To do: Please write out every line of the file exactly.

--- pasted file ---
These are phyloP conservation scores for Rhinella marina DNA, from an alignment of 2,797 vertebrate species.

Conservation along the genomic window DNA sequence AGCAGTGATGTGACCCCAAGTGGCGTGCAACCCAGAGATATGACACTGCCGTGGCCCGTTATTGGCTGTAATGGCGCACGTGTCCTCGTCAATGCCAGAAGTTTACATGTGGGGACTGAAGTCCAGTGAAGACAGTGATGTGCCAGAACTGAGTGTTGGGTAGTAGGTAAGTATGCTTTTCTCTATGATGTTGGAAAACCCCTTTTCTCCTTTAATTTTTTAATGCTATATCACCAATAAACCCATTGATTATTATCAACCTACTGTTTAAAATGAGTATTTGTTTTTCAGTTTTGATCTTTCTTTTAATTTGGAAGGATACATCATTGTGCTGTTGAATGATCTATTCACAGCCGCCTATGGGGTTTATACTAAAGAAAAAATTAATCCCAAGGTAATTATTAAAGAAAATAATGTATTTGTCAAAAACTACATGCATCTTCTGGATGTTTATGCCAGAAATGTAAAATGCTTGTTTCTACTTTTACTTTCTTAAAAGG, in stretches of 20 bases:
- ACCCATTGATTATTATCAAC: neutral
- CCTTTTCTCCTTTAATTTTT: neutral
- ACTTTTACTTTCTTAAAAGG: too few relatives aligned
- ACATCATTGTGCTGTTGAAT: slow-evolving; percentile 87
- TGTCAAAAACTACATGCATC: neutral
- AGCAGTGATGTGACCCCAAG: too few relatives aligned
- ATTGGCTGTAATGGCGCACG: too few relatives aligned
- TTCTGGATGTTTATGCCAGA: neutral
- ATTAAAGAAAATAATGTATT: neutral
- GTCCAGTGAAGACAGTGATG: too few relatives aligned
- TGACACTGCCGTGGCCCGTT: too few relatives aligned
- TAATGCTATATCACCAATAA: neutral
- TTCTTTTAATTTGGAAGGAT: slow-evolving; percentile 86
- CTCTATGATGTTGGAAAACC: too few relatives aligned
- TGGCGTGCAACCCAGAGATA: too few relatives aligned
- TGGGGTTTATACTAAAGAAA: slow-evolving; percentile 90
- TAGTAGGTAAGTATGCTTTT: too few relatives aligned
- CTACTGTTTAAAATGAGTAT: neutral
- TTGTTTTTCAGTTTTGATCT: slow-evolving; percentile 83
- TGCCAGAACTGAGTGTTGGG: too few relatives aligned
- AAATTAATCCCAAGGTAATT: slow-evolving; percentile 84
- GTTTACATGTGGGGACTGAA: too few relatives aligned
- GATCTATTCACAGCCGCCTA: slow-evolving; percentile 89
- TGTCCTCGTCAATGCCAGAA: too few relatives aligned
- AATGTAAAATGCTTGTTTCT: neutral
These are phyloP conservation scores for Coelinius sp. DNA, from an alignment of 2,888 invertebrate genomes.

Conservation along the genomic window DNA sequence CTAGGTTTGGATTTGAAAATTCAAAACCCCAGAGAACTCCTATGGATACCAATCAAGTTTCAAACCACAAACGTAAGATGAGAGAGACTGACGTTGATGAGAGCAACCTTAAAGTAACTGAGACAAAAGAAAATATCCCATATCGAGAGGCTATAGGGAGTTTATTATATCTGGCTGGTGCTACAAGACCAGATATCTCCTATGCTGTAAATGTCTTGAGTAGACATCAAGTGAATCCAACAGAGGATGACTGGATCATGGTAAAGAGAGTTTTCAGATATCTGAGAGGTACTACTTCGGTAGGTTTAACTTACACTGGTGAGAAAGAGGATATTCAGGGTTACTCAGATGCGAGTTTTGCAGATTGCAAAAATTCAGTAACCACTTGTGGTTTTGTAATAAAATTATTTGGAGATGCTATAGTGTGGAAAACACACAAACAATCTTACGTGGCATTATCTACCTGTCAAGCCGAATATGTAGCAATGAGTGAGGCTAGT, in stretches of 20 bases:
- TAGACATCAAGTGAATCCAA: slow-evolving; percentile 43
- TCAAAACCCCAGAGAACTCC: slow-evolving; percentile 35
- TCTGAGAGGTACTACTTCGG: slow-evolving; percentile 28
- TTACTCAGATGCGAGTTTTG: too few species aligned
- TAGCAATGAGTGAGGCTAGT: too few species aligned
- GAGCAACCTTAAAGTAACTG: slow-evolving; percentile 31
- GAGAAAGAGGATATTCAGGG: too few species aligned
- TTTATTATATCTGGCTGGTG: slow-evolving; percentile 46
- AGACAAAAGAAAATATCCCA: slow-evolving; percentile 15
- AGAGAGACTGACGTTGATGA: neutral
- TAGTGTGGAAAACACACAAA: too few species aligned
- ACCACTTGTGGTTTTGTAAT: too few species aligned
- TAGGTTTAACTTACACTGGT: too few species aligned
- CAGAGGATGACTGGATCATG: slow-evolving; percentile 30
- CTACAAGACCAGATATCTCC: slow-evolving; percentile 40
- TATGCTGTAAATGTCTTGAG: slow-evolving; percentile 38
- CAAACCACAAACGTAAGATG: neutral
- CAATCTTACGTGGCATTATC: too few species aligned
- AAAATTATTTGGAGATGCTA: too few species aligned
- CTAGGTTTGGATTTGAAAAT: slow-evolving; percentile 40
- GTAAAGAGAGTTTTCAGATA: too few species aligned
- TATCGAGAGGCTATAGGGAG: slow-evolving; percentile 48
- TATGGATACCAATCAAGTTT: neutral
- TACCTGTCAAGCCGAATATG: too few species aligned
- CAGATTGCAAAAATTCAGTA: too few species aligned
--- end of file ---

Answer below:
These are phyloP conservation scores for Rhinella marina DNA, from an alignment of 2,797 vertebrate species.

Conservation along the genomic window DNA sequence AGCAGTGATGTGACCCCAAGTGGCGTGCAACCCAGAGATATGACACTGCCGTGGCCCGTTATTGGCTGTAATGGCGCACGTGTCCTCGTCAATGCCAGAAGTTTACATGTGGGGACTGAAGTCCAGTGAAGACAGTGATGTGCCAGAACTGAGTGTTGGGTAGTAGGTAAGTATGCTTTTCTCTATGATGTTGGAAAACCCCTTTTCTCCTTTAATTTTTTAATGCTATATCACCAATAAACCCATTGATTATTATCAACCTACTGTTTAAAATGAGTATTTGTTTTTCAGTTTTGATCTTTCTTTTAATTTGGAAGGATACATCATTGTGCTGTTGAATGATCTATTCACAGCCGCCTATGGGGTTTATACTAAAGAAAAAATTAATCCCAAGGTAATTATTAAAGAAAATAATGTATTTGTCAAAAACTACATGCATCTTCTGGATGTTTATGCCAGAAATGTAAAATGCTTGTTTCTACTTTTACTTTCTTAAAAGG, in stretches of 20 bases:
- ACCCATTGATTATTATCAAC: neutral
- CCTTTTCTCCTTTAATTTTT: neutral
- ACTTTTACTTTCTTAAAAGG: too few relatives aligned
- ACATCATTGTGCTGTTGAAT: slow-evolving; percentile 87
- TGTCAAAAACTACATGCATC: neutral
- AGCAGTGATGTGACCCCAAG: too few relatives aligned
- ATTGGCTGTAATGGCGCACG: too few relatives aligned
- TTCTGGATGTTTATGCCAGA: neutral
- ATTAAAGAAAATAATGTATT: neutral
- GTCCAGTGAAGACAGTGATG: too few relatives aligned
- TGACACTGCCGTGGCCCGTT: too few relatives aligned
- TAATGCTATATCACCAATAA: neutral
- TTCTTTTAATTTGGAAGGAT: slow-evolving; percentile 86
- CTCTATGATGTTGGAAAACC: too few relatives aligned
- TGGCGTGCAACCCAGAGATA: too few relatives aligned
- TGGGGTTTATACTAAAGAAA: slow-evolving; percentile 90
- TAGTAGGTAAGTATGCTTTT: too few relatives aligned
- CTACTGTTTAAAATGAGTAT: neutral
- TTGTTTTTCAGTTTTGATCT: slow-evolving; percentile 83
- TGCCAGAACTGAGTGTTGGG: too few relatives aligned
- AAATTAATCCCAAGGTAATT: slow-evolving; percentile 84
- GTTTACATGTGGGGACTGAA: too few relatives aligned
- GATCTATTCACAGCCGCCTA: slow-evolving; percentile 89
- TGTCCTCGTCAATGCCAGAA: too few relatives aligned
- AATGTAAAATGCTTGTTTCT: neutral
These are phyloP conservation scores for Coelinius sp. DNA, from an alignment of 2,888 invertebrate genomes.

Conservation along the genomic window DNA sequence CTAGGTTTGGATTTGAAAATTCAAAACCCCAGAGAACTCCTATGGATACCAATCAAGTTTCAAACCACAAACGTAAGATGAGAGAGACTGACGTTGATGAGAGCAACCTTAAAGTAACTGAGACAAAAGAAAATATCCCATATCGAGAGGCTATAGGGAGTTTATTATATCTGGCTGGTGCTACAAGACCAGATATCTCCTATGCTGTAAATGTCTTGAGTAGACATCAAGTGAATCCAACAGAGGATGACTGGATCATGGTAAAGAGAGTTTTCAGATATCTGAGAGGTACTACTTCGGTAGGTTTAACTTACACTGGTGAGAAAGAGGATATTCAGGGTTACTCAGATGCGAGTTTTGCAGATTGCAAAAATTCAGTAACCACTTGTGGTTTTGTAATAAAATTATTTGGAGATGCTATAGTGTGGAAAACACACAAACAATCTTACGTGGCATTATCTACCTGTCAAGCCGAATATGTAGCAATGAGTGAGGCTAGT, in stretches of 20 bases:
- TAGACATCAAGTGAATCCAA: slow-evolving; percentile 43
- TCAAAACCCCAGAGAACTCC: slow-evolving; percentile 35
- TCTGAGAGGTACTACTTCGG: slow-evolving; percentile 28
- TTACTCAGATGCGAGTTTTG: too few species aligned
- TAGCAATGAGTGAGGCTAGT: too few species aligned
- GAGCAACCTTAAAGTAACTG: slow-evolving; percentile 31
- GAGAAAGAGGATATTCAGGG: too few species aligned
- TTTATTATATCTGGCTGGTG: slow-evolving; percentile 46
- AGACAAAAGAAAATATCCCA: slow-evolving; percentile 15
- AGAGAGACTGACGTTGATGA: neutral
- TAGTGTGGAAAACACACAAA: too few species aligned
- ACCACTTGTGGTTTTGTAAT: too few species aligned
- TAGGTTTAACTTACACTGGT: too few species aligned
- CAGAGGATGACTGGATCATG: slow-evolving; percentile 30
- CTACAAGACCAGATATCTCC: slow-evolving; percentile 40
- TATGCTGTAAATGTCTTGAG: slow-evolving; percentile 38
- CAAACCACAAACGTAAGATG: neutral
- CAATCTTACGTGGCATTATC: too few species aligned
- AAAATTATTTGGAGATGCTA: too few species aligned
- CTAGGTTTGGATTTGAAAAT: slow-evolving; percentile 40
- GTAAAGAGAGTTTTCAGATA: too few species aligned
- TATCGAGAGGCTATAGGGAG: slow-evolving; percentile 48
- TATGGATACCAATCAAGTTT: neutral
- TACCTGTCAAGCCGAATATG: too few species aligned
- CAGATTGCAAAAATTCAGTA: too few species aligned